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Biden says 'darkest times' in pandemic are ahead, not behind

President-elect Joe Biden (AP-Yonhap)
President-elect Joe Biden (AP-Yonhap)
US President-elect Joe Biden reiterated the importance of people taking necessary steps to help prevent the spread of the coronavirus on Tuesday, saying the "darkest times" have yet to come.

He also highlighted the need for people to get vaccinated as quickly as possible, but insisted they must continue wearing masks and socially distance.

"One thing I promise you about my leadership during this crisis, I'm going to tell it to you straight. I'm going to tell you the truth," Biden told a press conference in his hometown of Wilmington, Delaware.

"And here's the simple truth -- our darkest days in the battle against COVID are ahead of us, not behind us," he added, noting more than 320,000 Americans have perished from the infectious virus.Biden's remarks came a day after he publicly received the first of his two COVID-19 vaccine shots to help "instill some confidence in the vaccine."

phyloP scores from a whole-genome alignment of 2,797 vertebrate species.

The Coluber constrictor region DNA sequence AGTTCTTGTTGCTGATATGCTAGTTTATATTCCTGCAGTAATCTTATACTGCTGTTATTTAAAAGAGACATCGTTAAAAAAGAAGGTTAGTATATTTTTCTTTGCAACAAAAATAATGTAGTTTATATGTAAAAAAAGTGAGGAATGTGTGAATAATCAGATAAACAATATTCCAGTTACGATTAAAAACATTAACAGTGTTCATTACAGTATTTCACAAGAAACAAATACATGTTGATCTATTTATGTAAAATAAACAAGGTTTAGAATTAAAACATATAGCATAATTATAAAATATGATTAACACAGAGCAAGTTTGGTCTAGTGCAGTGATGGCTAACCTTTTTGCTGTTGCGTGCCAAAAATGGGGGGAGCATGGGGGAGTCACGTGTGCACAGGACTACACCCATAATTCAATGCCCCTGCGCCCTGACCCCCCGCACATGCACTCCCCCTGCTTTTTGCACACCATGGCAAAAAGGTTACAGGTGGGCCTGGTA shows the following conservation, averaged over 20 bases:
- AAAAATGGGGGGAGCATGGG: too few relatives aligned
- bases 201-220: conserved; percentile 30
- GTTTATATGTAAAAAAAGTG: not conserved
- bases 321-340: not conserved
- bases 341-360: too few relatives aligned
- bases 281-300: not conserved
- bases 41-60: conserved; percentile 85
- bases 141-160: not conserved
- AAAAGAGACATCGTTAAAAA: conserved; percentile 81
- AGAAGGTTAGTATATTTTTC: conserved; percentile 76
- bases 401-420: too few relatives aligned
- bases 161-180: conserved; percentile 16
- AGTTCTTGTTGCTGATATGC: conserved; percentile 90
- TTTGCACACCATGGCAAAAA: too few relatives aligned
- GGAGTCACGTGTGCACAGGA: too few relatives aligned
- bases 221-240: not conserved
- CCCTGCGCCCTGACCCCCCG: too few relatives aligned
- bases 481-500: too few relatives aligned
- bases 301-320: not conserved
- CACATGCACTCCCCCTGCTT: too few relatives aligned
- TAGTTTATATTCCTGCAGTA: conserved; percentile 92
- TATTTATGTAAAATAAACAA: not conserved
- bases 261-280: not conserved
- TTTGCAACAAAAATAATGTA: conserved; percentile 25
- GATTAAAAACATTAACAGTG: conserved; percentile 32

He again expressed his "absolute confidence in the vaccine," but noted it will take a long time to get all Americans inoculated.

"Taking the vaccine from a vial into the arm of millions of Americans is one of the biggest operational challenges the United States has ever faced for 300 million people," Biden told the press conference, adding "tens of thousands more lives" may be lost in the months to come.

"And the vaccine won't be able to stop that. So we'll still have to remain vigilant. We need everyone to mask up, stay socially distance, avoid large gatherings, particularly inside," he said.

Biden also welcomed the $892 billion economic stimulus package passed by Congress the previous day, saying it will provide temporary relief to workers and families in need.

He said he will ask the Congress to again provide such support next year.

"This bill is just a first step, a down payment in addressing the crisis or crises -- more than one that we are in. There (is) a lot more work to do," said Biden.

"Congress did its job this week, and I can and I must ask them to do it again next year," he added.

Biden is set to be inaugurated on Jan. 20. (Yonhap)
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